MADISON, Wis. (AP) — All adults in Wisconsin will be eligible for the coronavirus vaccine on May 1, Gov. Tony Evers announced Friday.
State health officials said Thursday that everyone in the state would be eligible sometime in May. Hours later, President Joe Biden said he wanted states to make everyone eligible by May 1.
“Having increased supply available means we’ll be able to open up to the general public on May 1st,” Evers said in a statement after being asked whether the state could meet Biden’s deadline. “Getting vaccinated will be key to putting this pandemic behind us, so I encourage every Wisconsinite who is currently eligible to get signed up.”
Evers did not address how quickly after becoming eligible someone will be able to get vaccinated. Health officials have previously said everyone who wants to be vaccinated will be able to get it by early July.
Evers also did not say if eligibility will be for everyone age 16 and up. That has been the previous age cutoff for other rounds of eligibility already announced.
As of Friday, more than 20% of Wisconsin’s population, nearly 1.2 million people, had received at least one dose of the vaccine and 11.5% had completed the vaccine series. Nearly 37% of people over age 65 have completed the series.
Evers’ announcement came a day after the state announced that more than 2 million people with underlying health conditions will be eligible for the vaccine starting March 29. Those include anyone who has a body mass index above 25, which is considered overweight, people with moderate or severe asthma, high blood pressure, cancer and diabetes.
On Friday, the state Department of Health Services changed its websiteto show that restaurant workers are now eligible. They had been one of the last groups of public-facing workers not eligible. The Milwaukee Journal Sentinel first reported on the change and health officials did not immediately return messages.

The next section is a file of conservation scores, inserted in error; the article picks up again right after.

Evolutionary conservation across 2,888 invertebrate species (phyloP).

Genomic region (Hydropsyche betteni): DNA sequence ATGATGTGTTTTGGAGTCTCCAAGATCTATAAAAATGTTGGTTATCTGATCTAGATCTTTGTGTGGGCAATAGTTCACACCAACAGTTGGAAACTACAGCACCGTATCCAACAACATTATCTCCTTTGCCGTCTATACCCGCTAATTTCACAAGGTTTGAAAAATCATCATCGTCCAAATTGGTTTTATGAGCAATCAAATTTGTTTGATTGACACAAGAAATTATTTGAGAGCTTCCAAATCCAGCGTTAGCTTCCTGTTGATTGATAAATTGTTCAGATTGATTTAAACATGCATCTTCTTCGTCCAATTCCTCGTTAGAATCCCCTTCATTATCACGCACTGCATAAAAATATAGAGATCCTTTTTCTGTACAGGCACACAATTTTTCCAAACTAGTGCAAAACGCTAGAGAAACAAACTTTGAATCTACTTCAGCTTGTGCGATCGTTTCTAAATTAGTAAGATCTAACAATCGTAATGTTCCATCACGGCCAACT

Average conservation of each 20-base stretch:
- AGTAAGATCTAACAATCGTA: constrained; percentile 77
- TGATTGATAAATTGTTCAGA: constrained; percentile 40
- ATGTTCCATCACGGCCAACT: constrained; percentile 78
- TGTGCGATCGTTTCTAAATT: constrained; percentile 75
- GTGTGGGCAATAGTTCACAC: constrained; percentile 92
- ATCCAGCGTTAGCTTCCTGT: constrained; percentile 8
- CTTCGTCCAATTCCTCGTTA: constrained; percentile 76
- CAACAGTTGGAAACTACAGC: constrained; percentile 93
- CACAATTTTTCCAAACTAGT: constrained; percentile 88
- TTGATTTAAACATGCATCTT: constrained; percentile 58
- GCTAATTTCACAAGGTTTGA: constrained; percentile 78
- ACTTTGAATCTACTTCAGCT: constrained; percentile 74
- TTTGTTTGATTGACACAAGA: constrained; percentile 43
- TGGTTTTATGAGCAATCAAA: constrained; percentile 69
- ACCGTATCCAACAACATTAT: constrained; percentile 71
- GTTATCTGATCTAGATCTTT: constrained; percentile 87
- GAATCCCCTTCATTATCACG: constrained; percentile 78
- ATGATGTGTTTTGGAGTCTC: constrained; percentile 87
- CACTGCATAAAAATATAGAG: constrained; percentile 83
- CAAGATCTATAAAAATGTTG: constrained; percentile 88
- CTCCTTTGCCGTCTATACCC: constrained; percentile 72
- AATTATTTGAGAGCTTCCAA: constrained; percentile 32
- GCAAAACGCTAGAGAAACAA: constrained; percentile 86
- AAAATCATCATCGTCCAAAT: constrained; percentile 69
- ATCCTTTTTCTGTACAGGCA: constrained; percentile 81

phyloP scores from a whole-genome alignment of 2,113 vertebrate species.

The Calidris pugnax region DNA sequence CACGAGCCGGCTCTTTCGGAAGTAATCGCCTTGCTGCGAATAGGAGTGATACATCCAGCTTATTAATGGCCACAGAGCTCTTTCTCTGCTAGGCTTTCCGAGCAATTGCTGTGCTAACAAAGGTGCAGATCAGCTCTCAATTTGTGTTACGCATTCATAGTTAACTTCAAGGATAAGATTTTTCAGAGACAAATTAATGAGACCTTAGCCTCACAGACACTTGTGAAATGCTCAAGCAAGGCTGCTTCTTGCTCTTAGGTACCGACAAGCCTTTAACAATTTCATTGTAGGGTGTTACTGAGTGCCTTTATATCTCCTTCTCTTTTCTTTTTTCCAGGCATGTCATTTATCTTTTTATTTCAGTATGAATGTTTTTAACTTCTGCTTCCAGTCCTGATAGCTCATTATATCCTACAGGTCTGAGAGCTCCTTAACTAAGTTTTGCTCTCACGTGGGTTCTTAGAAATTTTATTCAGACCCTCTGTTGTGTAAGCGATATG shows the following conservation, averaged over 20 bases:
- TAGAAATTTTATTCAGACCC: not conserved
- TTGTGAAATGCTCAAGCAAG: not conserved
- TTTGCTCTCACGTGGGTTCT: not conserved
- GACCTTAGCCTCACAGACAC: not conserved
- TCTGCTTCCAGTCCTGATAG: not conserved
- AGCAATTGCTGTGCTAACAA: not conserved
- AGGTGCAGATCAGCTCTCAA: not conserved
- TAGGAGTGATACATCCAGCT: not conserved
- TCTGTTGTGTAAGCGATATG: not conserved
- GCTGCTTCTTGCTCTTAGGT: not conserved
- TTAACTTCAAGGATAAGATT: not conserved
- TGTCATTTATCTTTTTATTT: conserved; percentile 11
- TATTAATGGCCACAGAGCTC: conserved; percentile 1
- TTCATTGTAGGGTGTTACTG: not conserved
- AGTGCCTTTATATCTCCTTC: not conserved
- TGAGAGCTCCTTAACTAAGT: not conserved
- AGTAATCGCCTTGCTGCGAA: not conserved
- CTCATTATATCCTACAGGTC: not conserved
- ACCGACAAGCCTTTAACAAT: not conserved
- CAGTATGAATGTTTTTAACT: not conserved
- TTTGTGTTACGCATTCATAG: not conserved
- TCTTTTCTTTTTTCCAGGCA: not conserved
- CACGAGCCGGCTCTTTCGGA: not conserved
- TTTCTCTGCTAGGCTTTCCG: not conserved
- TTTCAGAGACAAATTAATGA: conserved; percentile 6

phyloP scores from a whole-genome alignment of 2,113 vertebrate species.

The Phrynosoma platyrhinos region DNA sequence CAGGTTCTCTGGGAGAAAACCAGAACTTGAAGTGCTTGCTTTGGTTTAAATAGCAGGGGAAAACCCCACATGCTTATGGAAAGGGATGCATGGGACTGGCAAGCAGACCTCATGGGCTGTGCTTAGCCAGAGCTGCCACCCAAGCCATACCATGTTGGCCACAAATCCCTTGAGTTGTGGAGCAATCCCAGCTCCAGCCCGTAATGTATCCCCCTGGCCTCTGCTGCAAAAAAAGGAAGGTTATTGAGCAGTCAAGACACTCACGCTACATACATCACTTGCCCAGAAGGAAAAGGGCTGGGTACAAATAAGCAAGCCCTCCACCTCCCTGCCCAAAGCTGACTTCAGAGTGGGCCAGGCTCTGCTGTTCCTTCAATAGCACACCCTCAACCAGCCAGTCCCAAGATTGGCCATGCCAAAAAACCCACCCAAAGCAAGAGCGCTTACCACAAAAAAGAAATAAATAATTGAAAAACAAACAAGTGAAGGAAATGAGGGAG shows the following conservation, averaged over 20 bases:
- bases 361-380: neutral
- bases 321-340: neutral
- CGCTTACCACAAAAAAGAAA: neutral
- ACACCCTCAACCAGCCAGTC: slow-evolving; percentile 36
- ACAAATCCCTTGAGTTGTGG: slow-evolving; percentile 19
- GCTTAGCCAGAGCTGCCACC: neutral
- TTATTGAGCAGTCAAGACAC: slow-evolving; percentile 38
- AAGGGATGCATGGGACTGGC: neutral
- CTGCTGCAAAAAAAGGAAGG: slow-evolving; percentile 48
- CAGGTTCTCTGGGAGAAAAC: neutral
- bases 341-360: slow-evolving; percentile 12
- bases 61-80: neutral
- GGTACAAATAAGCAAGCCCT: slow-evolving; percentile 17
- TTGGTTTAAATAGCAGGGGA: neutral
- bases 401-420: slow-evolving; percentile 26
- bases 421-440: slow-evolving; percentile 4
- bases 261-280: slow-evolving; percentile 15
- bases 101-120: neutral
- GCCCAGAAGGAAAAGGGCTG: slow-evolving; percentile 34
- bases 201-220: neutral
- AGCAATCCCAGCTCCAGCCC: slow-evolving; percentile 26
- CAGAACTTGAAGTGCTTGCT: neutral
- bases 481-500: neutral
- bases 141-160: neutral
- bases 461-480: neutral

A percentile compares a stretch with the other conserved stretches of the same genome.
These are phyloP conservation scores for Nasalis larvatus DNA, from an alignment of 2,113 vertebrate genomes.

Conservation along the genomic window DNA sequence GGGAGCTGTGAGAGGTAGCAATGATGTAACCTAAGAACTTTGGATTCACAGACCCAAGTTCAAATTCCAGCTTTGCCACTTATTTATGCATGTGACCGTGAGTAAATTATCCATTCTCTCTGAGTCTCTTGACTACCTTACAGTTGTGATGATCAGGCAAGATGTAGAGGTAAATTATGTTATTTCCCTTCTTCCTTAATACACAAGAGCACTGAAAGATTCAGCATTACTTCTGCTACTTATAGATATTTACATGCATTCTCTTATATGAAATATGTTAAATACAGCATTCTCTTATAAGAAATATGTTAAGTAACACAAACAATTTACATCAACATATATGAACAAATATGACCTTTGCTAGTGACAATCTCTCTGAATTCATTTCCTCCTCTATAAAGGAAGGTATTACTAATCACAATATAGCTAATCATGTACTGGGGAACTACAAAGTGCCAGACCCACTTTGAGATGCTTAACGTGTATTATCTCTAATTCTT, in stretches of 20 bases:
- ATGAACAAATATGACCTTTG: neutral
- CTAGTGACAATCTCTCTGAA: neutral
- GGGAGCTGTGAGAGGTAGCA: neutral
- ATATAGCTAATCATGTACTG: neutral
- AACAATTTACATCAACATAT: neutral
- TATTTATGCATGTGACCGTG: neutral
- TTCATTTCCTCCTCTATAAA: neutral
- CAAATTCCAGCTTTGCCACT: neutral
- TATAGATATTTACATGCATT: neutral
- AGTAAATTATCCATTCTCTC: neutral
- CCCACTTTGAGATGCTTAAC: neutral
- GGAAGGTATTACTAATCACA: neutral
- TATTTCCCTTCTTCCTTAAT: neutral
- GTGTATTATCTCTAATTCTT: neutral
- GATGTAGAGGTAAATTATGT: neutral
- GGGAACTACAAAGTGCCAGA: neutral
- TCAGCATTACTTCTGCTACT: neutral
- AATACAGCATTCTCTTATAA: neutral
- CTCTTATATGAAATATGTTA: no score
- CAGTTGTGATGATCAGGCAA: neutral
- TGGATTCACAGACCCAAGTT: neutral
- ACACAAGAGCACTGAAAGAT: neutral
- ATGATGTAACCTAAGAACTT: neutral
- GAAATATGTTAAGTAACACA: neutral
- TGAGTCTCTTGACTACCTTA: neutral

Julie Willems Van Dijk, the state’s deputy health secretary, on Thursday defended expanding eligibility only to people based on their underlying health conditions, not occupations. She noted that many people whose jobs don’t make them eligible will be able to get the vaccine because of a pre-existing health condition.
She also noted that vaccinators were not being told to verify that a person was eligible, leaving it up to the honesty of each person seeking the vaccine. That has been the case ever since vaccinations began for frontline healthcare workers, followed by people over age 65, teachers and others.
Also on Friday, Evers announced that a third state-run community vaccination clinic would be opening March 23 at Regency Mall in Racine. Other clinics have opened at Blackhawk Technical College in Janesville and at the University of Wisconsin-La Crosse.